In this episode of our Womxn in Athletics series, we check in with Shannon Miller in April, 2019, about a year after our previous conversation with her. Once again we covered a lot of rich feminist ground, from gender equality to current threats to Title IX and the stigma attached to female anger.
Miller also gave us an update on her court case against the University of Minnesota, Duluth; at the time of our conversation, a judge had increased the amount granted to her by a federal jury by an additional $460,000, bringing her total award to around $4.2 million. She and her fellow litigants, former UMD softball coach Jen Banford and former UMD women’s basketball coach Annette Wiles, had just had their claims rejected by a Minnesota District Court judge who said the statute of limitations had expired. At the time we recorded this podcast ,they were planning to appeal.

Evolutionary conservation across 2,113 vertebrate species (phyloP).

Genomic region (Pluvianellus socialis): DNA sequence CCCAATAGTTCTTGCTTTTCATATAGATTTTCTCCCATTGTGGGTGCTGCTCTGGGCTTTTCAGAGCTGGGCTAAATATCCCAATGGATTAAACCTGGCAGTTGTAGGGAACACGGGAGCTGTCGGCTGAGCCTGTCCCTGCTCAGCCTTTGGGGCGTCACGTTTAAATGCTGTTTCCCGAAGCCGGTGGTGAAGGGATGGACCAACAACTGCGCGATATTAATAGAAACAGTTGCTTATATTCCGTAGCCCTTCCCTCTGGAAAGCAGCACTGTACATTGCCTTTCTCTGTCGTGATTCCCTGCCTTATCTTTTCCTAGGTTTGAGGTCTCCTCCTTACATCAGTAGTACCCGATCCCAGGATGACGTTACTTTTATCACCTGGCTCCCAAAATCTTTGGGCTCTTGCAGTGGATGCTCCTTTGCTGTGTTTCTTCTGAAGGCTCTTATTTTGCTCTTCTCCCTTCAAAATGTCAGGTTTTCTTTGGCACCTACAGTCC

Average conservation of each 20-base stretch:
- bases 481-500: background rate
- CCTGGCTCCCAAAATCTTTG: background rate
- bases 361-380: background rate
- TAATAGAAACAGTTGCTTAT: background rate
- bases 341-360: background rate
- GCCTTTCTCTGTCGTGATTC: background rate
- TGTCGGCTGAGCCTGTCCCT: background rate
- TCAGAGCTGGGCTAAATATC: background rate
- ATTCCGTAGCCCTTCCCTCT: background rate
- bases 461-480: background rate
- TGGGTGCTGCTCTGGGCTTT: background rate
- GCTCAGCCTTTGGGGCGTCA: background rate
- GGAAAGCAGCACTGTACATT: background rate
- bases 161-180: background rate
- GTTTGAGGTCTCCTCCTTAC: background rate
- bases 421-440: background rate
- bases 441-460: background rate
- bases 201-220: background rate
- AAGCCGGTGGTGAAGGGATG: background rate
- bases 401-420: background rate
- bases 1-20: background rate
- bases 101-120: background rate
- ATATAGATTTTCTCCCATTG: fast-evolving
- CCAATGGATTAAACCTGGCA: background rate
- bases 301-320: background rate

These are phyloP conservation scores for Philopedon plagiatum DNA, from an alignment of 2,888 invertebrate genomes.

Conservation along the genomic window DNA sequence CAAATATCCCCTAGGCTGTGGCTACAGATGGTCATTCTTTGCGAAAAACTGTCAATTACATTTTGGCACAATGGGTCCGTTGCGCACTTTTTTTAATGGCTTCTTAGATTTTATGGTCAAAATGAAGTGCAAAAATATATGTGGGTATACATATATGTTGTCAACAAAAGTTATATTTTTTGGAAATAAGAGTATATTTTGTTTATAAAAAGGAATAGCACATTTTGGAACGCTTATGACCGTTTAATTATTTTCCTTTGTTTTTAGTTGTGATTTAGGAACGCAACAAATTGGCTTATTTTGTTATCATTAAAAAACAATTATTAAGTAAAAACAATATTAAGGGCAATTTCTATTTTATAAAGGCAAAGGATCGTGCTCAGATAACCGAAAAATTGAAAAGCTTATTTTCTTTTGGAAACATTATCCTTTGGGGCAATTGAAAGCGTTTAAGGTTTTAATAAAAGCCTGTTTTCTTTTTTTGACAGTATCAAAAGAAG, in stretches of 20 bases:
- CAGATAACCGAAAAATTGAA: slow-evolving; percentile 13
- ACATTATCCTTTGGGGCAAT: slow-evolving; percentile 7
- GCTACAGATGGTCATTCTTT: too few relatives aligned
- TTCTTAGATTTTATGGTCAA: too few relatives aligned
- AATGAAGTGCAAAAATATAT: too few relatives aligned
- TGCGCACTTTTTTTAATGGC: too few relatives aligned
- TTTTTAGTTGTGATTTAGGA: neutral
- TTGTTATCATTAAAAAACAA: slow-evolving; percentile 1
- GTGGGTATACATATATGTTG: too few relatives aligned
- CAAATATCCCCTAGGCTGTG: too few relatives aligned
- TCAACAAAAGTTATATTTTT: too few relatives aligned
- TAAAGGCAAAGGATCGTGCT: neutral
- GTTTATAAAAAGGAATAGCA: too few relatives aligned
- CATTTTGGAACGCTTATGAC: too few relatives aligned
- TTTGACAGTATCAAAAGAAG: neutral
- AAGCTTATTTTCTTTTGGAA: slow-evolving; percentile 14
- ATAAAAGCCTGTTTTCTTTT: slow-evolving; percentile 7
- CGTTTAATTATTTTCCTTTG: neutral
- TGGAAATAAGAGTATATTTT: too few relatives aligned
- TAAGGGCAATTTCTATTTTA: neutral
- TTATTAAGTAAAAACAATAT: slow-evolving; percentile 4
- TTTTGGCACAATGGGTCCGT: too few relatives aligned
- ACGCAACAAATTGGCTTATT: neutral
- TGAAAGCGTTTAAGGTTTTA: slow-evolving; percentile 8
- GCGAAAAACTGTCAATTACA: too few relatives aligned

Since our conversation with Miller, a U.S. District Court Judge cut $2.25 million from her federal court award, while also granting her request for legal fees totaling nearly $2.5 million. Miller has until September 30, 2019 to decide whether to accept the reduced award or ask for a new trial to determine damages. Meanwhile, earlier in September Miller, Banford, and Wiles lost their appeal in state court.
Shannon’s Hockey Talk Podcast on WiSP
Shannon’s Hockey Talk Podcast on WiSP
Feminists Ruin Everything is hosted by Anna Tennis and Andrea Crouse and produced by Christine Dean.